I think Ed’s suggestion is too narrow. Exploratory studies are essential to good science, not just good social science. We often (or at least I often) have only a vague idea about how features I’m interested in relate to one another. Take leaf mass per area (LMA)

We often (or at least I often) have only a vague idea about how features I’m interested in relate to one another. Take leaf mass per area (LMA)1 and mean annual temperature or mean annual precipitation, for example. In a worldwide dataset compiled by IJ Wright and colleagues2, tougher leaves (higher values of LMA) are associated with warmer temperatures and less rainfall.

LMA vs. mean annual temperature and log(mean annual rainfall)

LMA, mean annual temperature, and log(mean annual rainfall) in 2370 species at 163 sites (from Wright et al. 2004)

We expected similar relationships in our analysis of Protea and Pelargonium,3 but we weren’t trying to test those expectations. We were trying to determine what those relationships were. We were, in other words, exploring our data, and guess what we found. Tougher leaves are associated with less rainfall in both general and with warmer temperatures in Protea. They were, however, associated with cooler temperatures in Pelargonium, exactly the opposite of what we expected. One reason for the difference might be that Pelargonium leaves are drought deciduous, so they avoid the summer drought characteristic of the regions from which our samples were collected. That is, of course, a post hoc explanation and has to be interpreted cautiously as a hypothesis to be tested, not as an established causal explanation. But that is precisely the point. We needed to investigate the phenomena to identify a pattern. Only then could we generate a hypothesis worth testing.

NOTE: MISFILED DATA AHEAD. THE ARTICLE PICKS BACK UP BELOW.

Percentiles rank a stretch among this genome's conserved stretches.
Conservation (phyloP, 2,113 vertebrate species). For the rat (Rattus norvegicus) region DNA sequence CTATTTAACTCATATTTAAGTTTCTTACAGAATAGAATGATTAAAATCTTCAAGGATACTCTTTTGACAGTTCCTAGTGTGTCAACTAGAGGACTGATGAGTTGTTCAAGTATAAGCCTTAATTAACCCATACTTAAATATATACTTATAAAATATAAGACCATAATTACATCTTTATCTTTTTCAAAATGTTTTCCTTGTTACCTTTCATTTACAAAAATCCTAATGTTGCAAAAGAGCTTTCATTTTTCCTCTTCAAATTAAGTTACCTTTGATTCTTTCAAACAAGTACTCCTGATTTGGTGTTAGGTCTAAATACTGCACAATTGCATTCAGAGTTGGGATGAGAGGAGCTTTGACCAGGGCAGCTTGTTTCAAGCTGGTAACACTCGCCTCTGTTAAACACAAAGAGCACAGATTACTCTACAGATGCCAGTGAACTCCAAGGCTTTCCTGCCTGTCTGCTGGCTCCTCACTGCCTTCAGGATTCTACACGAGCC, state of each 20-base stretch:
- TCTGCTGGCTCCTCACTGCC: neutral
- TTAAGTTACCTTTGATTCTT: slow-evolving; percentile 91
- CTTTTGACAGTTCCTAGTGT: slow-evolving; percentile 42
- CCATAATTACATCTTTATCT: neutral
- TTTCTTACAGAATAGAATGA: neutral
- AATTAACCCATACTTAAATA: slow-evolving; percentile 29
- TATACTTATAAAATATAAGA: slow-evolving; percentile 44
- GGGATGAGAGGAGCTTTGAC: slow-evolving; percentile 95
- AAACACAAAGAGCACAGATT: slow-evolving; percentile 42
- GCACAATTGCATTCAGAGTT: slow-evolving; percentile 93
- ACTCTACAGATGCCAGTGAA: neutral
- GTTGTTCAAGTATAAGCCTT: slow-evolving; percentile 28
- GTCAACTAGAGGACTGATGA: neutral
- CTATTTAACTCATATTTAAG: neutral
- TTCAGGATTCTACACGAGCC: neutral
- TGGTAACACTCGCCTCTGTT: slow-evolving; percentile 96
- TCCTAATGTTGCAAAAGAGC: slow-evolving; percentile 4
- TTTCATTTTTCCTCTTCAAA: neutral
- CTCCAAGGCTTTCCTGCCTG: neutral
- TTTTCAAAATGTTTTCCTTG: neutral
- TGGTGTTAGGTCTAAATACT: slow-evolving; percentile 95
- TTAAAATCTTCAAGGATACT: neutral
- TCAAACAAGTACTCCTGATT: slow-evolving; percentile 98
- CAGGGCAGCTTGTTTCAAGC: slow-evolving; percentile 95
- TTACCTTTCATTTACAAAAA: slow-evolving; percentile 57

I find that I am usually more interested in discovering what the phenomena are than in tying down the mechanistic explanations for them. The problem, as Ed Hagen suggests, is that studies that explicitly label themselves as exploratory play little role in science. They tend to be seen as “fishing expeditions,” not serious science. The key, as Hagen suggests, is that to be useful, exploratory studies have to be done as carefully as explicit, hypothesis-testing confirmatory studies. A corollary he didn’t mention is that science will be well-served if we observe the distinction between exploratory and confirmatory studies.4